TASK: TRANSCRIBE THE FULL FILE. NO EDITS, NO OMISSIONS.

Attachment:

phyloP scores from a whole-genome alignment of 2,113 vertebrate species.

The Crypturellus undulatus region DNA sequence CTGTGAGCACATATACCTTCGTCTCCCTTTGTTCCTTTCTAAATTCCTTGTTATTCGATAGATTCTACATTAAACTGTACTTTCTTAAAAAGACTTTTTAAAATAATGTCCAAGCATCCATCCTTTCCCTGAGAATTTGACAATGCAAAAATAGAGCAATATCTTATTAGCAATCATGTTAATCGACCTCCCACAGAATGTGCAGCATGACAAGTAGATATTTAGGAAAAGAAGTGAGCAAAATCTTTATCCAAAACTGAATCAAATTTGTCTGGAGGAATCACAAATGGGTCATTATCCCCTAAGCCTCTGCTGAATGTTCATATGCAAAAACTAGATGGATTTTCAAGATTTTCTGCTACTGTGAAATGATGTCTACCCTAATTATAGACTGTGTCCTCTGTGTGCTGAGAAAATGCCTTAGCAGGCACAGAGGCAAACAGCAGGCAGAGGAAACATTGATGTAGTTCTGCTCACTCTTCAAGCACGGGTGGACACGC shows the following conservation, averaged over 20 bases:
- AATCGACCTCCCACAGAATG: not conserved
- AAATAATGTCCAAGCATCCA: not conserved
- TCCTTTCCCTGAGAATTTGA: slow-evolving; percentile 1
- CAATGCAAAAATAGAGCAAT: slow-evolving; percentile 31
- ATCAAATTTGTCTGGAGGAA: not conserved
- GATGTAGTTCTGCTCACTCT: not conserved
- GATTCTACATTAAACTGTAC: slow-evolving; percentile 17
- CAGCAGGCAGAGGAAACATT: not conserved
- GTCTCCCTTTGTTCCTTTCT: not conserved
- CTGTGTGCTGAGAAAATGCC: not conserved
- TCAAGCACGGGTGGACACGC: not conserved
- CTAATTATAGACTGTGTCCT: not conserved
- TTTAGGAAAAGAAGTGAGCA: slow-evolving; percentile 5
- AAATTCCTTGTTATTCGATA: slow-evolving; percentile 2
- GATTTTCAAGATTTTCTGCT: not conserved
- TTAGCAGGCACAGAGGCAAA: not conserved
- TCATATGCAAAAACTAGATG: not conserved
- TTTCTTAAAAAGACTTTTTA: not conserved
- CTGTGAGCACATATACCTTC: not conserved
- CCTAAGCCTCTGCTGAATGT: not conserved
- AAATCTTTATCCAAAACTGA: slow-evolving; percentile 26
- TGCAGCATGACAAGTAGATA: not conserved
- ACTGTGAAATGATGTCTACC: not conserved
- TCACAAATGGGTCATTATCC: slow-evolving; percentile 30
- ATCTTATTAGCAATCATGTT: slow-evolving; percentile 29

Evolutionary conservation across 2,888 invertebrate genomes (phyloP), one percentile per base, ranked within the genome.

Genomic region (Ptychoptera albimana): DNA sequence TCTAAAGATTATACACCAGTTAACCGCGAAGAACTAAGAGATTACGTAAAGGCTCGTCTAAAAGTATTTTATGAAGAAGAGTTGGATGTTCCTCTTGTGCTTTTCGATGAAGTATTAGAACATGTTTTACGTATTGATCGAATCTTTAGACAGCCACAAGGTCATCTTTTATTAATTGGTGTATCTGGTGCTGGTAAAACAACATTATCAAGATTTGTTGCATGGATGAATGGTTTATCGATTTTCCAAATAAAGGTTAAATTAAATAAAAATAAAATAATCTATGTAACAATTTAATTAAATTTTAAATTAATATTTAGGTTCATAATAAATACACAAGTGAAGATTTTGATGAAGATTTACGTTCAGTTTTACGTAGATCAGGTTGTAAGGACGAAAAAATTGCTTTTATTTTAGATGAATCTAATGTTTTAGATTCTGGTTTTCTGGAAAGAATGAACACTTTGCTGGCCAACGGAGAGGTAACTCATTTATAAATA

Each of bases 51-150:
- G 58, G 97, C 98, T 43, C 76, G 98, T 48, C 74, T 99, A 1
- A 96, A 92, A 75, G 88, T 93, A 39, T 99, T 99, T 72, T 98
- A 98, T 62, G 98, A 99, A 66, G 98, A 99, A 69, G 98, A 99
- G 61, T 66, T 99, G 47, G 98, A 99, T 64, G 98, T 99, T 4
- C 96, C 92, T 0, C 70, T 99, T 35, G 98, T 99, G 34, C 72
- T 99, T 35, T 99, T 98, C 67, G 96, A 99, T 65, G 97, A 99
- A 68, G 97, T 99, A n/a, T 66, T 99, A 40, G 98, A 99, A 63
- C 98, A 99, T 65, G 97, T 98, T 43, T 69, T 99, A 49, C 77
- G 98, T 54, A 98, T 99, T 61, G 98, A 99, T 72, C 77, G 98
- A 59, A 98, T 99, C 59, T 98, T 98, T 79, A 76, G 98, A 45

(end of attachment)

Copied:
phyloP scores from a whole-genome alignment of 2,113 vertebrate species.

The Crypturellus undulatus region DNA sequence CTGTGAGCACATATACCTTCGTCTCCCTTTGTTCCTTTCTAAATTCCTTGTTATTCGATAGATTCTACATTAAACTGTACTTTCTTAAAAAGACTTTTTAAAATAATGTCCAAGCATCCATCCTTTCCCTGAGAATTTGACAATGCAAAAATAGAGCAATATCTTATTAGCAATCATGTTAATCGACCTCCCACAGAATGTGCAGCATGACAAGTAGATATTTAGGAAAAGAAGTGAGCAAAATCTTTATCCAAAACTGAATCAAATTTGTCTGGAGGAATCACAAATGGGTCATTATCCCCTAAGCCTCTGCTGAATGTTCATATGCAAAAACTAGATGGATTTTCAAGATTTTCTGCTACTGTGAAATGATGTCTACCCTAATTATAGACTGTGTCCTCTGTGTGCTGAGAAAATGCCTTAGCAGGCACAGAGGCAAACAGCAGGCAGAGGAAACATTGATGTAGTTCTGCTCACTCTTCAAGCACGGGTGGACACGC shows the following conservation, averaged over 20 bases:
- AATCGACCTCCCACAGAATG: not conserved
- AAATAATGTCCAAGCATCCA: not conserved
- TCCTTTCCCTGAGAATTTGA: slow-evolving; percentile 1
- CAATGCAAAAATAGAGCAAT: slow-evolving; percentile 31
- ATCAAATTTGTCTGGAGGAA: not conserved
- GATGTAGTTCTGCTCACTCT: not conserved
- GATTCTACATTAAACTGTAC: slow-evolving; percentile 17
- CAGCAGGCAGAGGAAACATT: not conserved
- GTCTCCCTTTGTTCCTTTCT: not conserved
- CTGTGTGCTGAGAAAATGCC: not conserved
- TCAAGCACGGGTGGACACGC: not conserved
- CTAATTATAGACTGTGTCCT: not conserved
- TTTAGGAAAAGAAGTGAGCA: slow-evolving; percentile 5
- AAATTCCTTGTTATTCGATA: slow-evolving; percentile 2
- GATTTTCAAGATTTTCTGCT: not conserved
- TTAGCAGGCACAGAGGCAAA: not conserved
- TCATATGCAAAAACTAGATG: not conserved
- TTTCTTAAAAAGACTTTTTA: not conserved
- CTGTGAGCACATATACCTTC: not conserved
- CCTAAGCCTCTGCTGAATGT: not conserved
- AAATCTTTATCCAAAACTGA: slow-evolving; percentile 26
- TGCAGCATGACAAGTAGATA: not conserved
- ACTGTGAAATGATGTCTACC: not conserved
- TCACAAATGGGTCATTATCC: slow-evolving; percentile 30
- ATCTTATTAGCAATCATGTT: slow-evolving; percentile 29

Evolutionary conservation across 2,888 invertebrate genomes (phyloP), one percentile per base, ranked within the genome.

Genomic region (Ptychoptera albimana): DNA sequence TCTAAAGATTATACACCAGTTAACCGCGAAGAACTAAGAGATTACGTAAAGGCTCGTCTAAAAGTATTTTATGAAGAAGAGTTGGATGTTCCTCTTGTGCTTTTCGATGAAGTATTAGAACATGTTTTACGTATTGATCGAATCTTTAGACAGCCACAAGGTCATCTTTTATTAATTGGTGTATCTGGTGCTGGTAAAACAACATTATCAAGATTTGTTGCATGGATGAATGGTTTATCGATTTTCCAAATAAAGGTTAAATTAAATAAAAATAAAATAATCTATGTAACAATTTAATTAAATTTTAAATTAATATTTAGGTTCATAATAAATACACAAGTGAAGATTTTGATGAAGATTTACGTTCAGTTTTACGTAGATCAGGTTGTAAGGACGAAAAAATTGCTTTTATTTTAGATGAATCTAATGTTTTAGATTCTGGTTTTCTGGAAAGAATGAACACTTTGCTGGCCAACGGAGAGGTAACTCATTTATAAATA

Each of bases 51-150:
- G 58, G 97, C 98, T 43, C 76, G 98, T 48, C 74, T 99, A 1
- A 96, A 92, A 75, G 88, T 93, A 39, T 99, T 99, T 72, T 98
- A 98, T 62, G 98, A 99, A 66, G 98, A 99, A 69, G 98, A 99
- G 61, T 66, T 99, G 47, G 98, A 99, T 64, G 98, T 99, T 4
- C 96, C 92, T 0, C 70, T 99, T 35, G 98, T 99, G 34, C 72
- T 99, T 35, T 99, T 98, C 67, G 96, A 99, T 65, G 97, A 99
- A 68, G 97, T 99, A n/a, T 66, T 99, A 40, G 98, A 99, A 63
- C 98, A 99, T 65, G 97, T 98, T 43, T 69, T 99, A 49, C 77
- G 98, T 54, A 98, T 99, T 61, G 98, A 99, T 72, C 77, G 98
- A 59, A 98, T 99, C 59, T 98, T 98, T 79, A 76, G 98, A 45